So if anyone wants needs something cut could pool resources.
We could use practice pieces until you were ready with your waterjet cut pieces. Then we could do it again. Right now it’s an idea. I don’t have an approval from Hackerspace yet. Working on it.
I’m interested. I’ve got a LOT of aluminum tubes (6.5” x 1.5” OD, ~ 1/16” wall). I can donate some of these to the cause if anyone wants to use some.
Edited for clarity.
That would probably be welcome since metals for you is closed down for their move.
Fred R. Martin, M.D.
Well you are talking about two separate but complimentary things, which are a hosting agreement, and class requirements.
The board is finalizing some revised class requirements that should be done Thursday.
For the hosting agreement you need all info such as :
1.where is this going/space requirements,
3. Benefit to the community
4.Health and safety issues adressed/ MSDS/ clear chemical disposal plan as Jon mentioned
5.An operational/cleanup document that is detailed enough with pictures etc. that anyone who has taken the class even 6Plus months ago can be confident in using the equipment safely and proficiently. ( I am sending the manual mill follow up tomorrow which has the Tormach operation document that is a good example)
6.Then you need to setup the class that is taught regularly (requirements probably Thursday)
You also need a back up teacher
7. Clear plan for maintenance with multiple people accountable and document who is responsible maintaining/purchasing supplies etc.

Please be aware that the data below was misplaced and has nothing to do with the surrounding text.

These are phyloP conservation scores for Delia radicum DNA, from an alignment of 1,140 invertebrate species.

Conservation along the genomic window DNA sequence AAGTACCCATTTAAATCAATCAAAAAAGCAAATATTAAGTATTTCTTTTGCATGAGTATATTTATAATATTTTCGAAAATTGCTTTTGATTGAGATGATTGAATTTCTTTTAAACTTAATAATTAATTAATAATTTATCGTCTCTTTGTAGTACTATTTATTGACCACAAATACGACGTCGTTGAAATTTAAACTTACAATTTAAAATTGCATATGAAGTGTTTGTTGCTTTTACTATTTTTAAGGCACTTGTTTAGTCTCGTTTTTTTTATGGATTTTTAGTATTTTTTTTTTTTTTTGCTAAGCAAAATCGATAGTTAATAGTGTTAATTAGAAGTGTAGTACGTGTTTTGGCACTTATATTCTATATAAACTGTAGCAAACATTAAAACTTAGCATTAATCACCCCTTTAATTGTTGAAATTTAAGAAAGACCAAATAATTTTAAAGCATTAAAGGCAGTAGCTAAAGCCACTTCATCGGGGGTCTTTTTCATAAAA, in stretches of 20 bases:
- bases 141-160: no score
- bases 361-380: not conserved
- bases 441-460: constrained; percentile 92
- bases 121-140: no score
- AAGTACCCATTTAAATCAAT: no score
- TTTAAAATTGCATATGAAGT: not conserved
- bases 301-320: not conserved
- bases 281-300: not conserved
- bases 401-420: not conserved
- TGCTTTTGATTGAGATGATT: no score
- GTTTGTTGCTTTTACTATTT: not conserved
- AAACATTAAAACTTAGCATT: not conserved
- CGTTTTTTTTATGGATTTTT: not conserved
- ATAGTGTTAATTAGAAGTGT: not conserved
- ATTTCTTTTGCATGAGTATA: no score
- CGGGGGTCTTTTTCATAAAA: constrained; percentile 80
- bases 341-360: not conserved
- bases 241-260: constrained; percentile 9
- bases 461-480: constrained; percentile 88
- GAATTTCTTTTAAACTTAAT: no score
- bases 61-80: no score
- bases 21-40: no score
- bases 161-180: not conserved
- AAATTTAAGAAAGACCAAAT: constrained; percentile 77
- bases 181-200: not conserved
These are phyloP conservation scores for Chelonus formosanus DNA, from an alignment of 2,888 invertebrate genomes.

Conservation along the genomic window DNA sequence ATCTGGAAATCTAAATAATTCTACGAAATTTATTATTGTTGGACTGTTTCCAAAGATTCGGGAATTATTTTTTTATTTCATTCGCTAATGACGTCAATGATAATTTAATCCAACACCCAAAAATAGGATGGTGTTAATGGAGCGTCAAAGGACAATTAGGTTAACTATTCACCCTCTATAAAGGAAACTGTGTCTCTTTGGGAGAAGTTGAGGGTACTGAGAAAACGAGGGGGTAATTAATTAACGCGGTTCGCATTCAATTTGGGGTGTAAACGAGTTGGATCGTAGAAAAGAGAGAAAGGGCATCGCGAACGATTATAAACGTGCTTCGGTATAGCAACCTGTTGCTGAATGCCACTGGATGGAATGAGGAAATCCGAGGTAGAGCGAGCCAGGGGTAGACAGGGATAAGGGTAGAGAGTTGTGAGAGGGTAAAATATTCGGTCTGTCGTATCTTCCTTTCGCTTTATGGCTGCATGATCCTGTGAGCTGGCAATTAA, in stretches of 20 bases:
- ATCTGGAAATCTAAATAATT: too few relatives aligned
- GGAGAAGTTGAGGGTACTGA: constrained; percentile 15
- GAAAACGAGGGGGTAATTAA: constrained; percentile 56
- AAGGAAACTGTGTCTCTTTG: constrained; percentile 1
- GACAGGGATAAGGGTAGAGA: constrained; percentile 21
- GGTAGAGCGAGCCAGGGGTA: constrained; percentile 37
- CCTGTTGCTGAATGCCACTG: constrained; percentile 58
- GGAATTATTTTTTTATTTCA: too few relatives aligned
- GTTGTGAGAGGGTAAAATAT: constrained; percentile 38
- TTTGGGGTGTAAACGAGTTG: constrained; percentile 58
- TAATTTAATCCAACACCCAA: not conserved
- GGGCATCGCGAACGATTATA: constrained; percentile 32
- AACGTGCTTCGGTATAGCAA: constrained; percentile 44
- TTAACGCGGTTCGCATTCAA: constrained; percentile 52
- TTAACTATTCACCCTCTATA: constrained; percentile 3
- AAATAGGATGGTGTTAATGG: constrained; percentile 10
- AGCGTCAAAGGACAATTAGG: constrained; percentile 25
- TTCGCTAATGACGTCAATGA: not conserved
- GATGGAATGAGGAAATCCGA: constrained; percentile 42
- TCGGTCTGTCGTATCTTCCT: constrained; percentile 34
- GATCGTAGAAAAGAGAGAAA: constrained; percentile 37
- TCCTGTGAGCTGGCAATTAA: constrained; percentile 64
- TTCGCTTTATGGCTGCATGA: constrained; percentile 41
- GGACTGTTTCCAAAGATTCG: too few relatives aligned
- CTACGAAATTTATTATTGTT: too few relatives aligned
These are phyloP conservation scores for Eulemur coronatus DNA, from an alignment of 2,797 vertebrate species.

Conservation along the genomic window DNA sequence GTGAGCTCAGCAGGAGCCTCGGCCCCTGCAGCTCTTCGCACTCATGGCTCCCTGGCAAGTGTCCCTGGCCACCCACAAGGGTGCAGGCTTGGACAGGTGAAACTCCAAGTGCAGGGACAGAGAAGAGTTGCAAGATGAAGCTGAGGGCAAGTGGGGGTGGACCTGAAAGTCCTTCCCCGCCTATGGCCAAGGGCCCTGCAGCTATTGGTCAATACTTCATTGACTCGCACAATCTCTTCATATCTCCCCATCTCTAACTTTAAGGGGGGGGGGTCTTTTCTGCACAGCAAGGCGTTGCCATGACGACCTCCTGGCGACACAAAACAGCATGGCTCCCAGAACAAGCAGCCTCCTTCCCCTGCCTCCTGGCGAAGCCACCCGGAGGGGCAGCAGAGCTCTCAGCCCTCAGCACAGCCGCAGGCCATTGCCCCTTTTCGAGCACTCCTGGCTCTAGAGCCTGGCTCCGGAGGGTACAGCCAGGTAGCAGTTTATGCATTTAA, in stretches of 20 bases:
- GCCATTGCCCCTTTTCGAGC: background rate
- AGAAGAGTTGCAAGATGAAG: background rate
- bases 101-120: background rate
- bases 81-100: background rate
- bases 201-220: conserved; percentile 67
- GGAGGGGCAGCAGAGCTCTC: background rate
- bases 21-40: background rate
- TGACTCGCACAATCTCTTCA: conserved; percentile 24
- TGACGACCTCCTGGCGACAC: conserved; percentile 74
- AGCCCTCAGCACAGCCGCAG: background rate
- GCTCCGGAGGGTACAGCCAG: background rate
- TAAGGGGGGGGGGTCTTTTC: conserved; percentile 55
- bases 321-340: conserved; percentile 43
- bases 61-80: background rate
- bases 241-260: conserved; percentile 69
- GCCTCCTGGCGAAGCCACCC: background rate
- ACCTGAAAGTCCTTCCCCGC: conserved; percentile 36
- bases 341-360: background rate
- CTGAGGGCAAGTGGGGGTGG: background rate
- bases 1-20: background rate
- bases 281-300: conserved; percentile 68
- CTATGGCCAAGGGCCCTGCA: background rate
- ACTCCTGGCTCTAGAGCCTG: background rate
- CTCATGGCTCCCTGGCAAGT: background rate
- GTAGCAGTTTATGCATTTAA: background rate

That should get you started,
Thanks. Looks feasible. I will be back in Austin in the morning (I’m working tonight so I’ll be sleeping). Will get on it after that. Thanks for your guidance. I’m working on the first aid Kit. MSDS in important part of that. I will try to take on that project if that’s OK. I will try to locate documents at the point of storage/use. I will try to locate emergency contact numbers such as poison control, Chem track, 911 should cover emergency services, but we should have the numbers for police, fire, Ems, location of hospitals with addresses anyway. I will re-print and laminate the document on the first Aide kit which instruct you to give the address of hackerspace and not the name Which is not displayed and only confuses the issue (Although aTX hackerspace is now listed with information) If we don’t already have one I will make an MSDS notebook and as I said Will try to put a link to MSDS online on the various computers in the space.
Also interested. Thanks for organizing and figuring out materials!